It has been exactly one week since Google announced that it would be sunsetting the Google Search Appliance over the next three years. And what a week it has been. I have had the opportunity to speak with media representatives at Fortune and CIODive, I have spoken with several current and prospective customers of the Google Search Appliance, I have spoken with numerous other search companies, and I have chatted informally with our consulting team and friends in the enterprise search ecosystem.
I would like to share some of my initial thoughts to the news, and the rollercoaster of reactions that I, and others, have had.
Did the news surprise me?
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The most common question I have been asked is if the news surprised me. Was I surprised that Google would focus more energy on a cloud-based service than a physical yellow box? Not at all. It makes good sense for Google to develop a technology that does not require shipping GSAs around the world and installing them in data centers. I have been a partner with Google for 7 years and I have come to expect periodic hard-left turns from them. They usually turn out to change an industry in retrospect.
Is the Cloud a good place for enterprise search?
Cloud-based enterprise search is a divisive idea. We have had some customers that were already begging for a search solution in the cloud. They were appalled that they still had to rack-mount a GSA in a data center. In some cases, the GSA was the only physical hardware they still managed on-premise. However, we have other customers that would not consider a cloud-based search engine under any circumstances. I am sure you can image the variety of clients we deal with. Each company has their own level of tolerance for off-premise services, particularly with their most sensitive documents and data. I believe that this is a topic where corporate opinions are changing rapidly, so I am not overly concerned with customers that do not want to migrate to cloud search at this time. I suspect that each year, more and more companies will become comfortable with this idea.
So what do I do now?
It all depends on how you define “now”. Google has not made any announcements about any future product. I have absolutely no inside knowledge, so what follows is purely my own opinion. A cloud-based enterprise search product from Google could end up being radically different from a virtualized version of the GSA. We should not make any assumptions until we know more. I have had some customers asking me how much the GSA replacement will cost, or what the network or latency considerations might be, or if they can import their GSA configuration files into the new Cloud-based version. It is premature to assume that these types of questions are even applicable. At this time (February 11th, 2016), we have no information about what form Google’s new product might take. We don’t know what features it will or will not have. We don’t know how similar or different it will be from the GSA. And we don’t have a timeline for when it will be available.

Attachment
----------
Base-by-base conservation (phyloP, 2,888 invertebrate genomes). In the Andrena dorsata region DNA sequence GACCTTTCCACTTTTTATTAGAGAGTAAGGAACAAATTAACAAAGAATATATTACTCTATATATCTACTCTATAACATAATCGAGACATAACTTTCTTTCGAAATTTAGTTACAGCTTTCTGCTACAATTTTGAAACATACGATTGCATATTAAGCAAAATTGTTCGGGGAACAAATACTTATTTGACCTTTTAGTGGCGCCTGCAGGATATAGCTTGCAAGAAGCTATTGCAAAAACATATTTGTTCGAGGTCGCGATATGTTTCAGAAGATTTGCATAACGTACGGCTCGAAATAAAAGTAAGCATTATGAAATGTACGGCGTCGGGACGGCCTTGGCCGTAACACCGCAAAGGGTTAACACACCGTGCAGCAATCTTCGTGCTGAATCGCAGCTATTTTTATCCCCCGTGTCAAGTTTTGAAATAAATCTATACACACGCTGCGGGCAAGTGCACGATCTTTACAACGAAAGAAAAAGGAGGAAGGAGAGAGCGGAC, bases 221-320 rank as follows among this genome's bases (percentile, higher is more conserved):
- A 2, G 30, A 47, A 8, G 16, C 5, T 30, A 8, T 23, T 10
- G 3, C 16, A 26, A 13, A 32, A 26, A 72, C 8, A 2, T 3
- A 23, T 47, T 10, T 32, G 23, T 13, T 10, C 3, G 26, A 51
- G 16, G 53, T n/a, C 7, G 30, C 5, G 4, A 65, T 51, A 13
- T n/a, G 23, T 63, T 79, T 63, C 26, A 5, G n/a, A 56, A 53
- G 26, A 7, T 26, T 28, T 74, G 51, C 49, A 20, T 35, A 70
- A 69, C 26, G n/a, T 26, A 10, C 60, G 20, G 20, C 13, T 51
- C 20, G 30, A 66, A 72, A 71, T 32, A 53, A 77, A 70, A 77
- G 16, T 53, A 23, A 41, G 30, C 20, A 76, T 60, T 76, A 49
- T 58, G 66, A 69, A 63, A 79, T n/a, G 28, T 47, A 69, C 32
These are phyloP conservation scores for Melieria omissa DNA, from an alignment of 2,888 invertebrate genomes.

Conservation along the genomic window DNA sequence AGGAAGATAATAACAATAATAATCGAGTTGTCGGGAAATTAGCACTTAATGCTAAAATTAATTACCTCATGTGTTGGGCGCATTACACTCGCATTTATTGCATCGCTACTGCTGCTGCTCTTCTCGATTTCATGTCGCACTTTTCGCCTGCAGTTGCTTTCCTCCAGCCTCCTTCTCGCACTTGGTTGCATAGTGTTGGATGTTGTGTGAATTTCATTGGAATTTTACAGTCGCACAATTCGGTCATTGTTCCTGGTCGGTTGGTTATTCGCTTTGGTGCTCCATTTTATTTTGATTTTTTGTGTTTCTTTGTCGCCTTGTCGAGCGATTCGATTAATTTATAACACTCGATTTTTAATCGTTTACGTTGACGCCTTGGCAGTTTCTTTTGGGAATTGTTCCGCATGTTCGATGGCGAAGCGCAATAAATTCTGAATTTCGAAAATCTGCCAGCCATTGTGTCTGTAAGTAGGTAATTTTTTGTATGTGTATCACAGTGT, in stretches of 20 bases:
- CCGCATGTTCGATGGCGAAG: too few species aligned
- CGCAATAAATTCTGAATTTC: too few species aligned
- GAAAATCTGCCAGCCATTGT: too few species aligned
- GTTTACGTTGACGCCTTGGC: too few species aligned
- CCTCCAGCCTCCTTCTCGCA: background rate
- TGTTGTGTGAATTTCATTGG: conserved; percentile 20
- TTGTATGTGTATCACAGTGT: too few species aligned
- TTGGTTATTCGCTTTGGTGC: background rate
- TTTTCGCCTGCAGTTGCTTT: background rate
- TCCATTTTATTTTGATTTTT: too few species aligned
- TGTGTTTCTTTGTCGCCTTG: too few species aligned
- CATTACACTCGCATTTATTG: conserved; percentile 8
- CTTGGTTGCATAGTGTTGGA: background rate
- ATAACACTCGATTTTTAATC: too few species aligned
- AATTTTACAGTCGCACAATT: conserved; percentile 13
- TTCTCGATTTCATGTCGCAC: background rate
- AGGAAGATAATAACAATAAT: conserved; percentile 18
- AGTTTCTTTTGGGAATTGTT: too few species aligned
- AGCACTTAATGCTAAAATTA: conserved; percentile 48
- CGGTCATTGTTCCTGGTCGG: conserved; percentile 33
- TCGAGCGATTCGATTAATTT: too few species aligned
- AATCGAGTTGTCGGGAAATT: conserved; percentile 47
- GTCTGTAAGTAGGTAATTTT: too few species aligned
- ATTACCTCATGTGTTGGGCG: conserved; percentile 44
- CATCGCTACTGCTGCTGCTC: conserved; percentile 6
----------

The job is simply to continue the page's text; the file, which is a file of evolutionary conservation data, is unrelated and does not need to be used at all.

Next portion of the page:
Therefore, “what do I do now” could be different depending on the timeline and horizon of your enterprise search needs. First, we have three full years to wind down the GSA. If you have already deployed a solution on the GSA, and it is stable and you do not need to make any radical changes or enhancements to it this year, I would suggest taking a wait-and-see attribute for at least 6 months. Wait to see what Google announces and what form the new product might take. If it sounds appealing, start to plan a migration strategy given the roadmap Google reveals to us. If it does not sound appealing or will not work for your company, you will still have plenty of time to make other plans.
On the other hand, if you have immediate enterprise search needs in 2016, waiting for Google’s new product seems unrealistic. I see two logical choices: A) go ahead and implement the improvements on the GSA now and deal with the migration to another tool at some point in the future over the next three years, or B) start researching other search options in the marketplace now and implement the new solution on a new tool. I am currently evaluating the other search engines available in the marketplace to help our customers identify the most comparable tools for their particular needs. There is no one-size-fits-all replacement for the GSA. My analysis will help customers evaluate other search options based on a comparison of features, but also on aspects like ease of use and performance. Additionally, I do not expect Google to make any more major changes to the GSA, so the appeal of other products could become greater as time goes on. Customers will need to consider all of these factors when deciding what to do over the coming months and years.
To be clear, I am not advocating a mass exodus from Google Search (present or future). It is a reality, though, that some customers are left in limbo by this announcement, and each customer will need to decide their own tolerance for wait-and-see vs. find a replacement now. Perficient is prepared to assist people on both sides of this fence. If you have any questions, please feel free to contact us at GooglePractice@perficient.com.